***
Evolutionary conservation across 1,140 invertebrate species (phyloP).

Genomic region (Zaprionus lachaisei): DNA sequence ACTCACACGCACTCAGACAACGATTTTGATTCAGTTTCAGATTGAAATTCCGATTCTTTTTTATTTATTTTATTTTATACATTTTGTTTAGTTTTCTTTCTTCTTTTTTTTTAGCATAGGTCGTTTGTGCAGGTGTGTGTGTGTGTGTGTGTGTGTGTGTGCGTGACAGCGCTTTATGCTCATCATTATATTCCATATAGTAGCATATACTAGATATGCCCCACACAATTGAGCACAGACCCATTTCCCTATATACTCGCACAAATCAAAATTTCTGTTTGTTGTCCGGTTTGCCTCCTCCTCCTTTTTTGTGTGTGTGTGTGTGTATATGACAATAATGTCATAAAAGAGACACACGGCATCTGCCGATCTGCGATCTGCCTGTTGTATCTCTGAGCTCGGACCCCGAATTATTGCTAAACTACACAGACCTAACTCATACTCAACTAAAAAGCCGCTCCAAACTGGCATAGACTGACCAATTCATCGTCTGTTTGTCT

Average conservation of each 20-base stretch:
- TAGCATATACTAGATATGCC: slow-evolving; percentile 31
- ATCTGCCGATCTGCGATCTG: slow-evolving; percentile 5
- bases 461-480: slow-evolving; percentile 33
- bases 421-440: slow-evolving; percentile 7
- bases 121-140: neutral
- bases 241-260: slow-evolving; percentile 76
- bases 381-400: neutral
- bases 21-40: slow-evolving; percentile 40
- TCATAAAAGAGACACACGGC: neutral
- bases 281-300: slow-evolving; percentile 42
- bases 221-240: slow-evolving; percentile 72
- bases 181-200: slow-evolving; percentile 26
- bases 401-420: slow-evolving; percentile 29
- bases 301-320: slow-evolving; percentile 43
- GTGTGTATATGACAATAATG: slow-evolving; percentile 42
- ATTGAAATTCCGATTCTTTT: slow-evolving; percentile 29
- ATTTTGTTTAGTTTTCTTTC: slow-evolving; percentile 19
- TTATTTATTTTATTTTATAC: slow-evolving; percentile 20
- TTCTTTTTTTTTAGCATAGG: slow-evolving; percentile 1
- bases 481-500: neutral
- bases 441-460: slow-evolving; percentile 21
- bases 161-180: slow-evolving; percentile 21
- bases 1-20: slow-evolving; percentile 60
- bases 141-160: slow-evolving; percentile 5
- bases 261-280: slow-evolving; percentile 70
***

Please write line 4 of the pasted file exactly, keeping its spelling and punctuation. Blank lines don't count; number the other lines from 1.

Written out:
- TAGCATATACTAGATATGCC: slow-evolving; percentile 31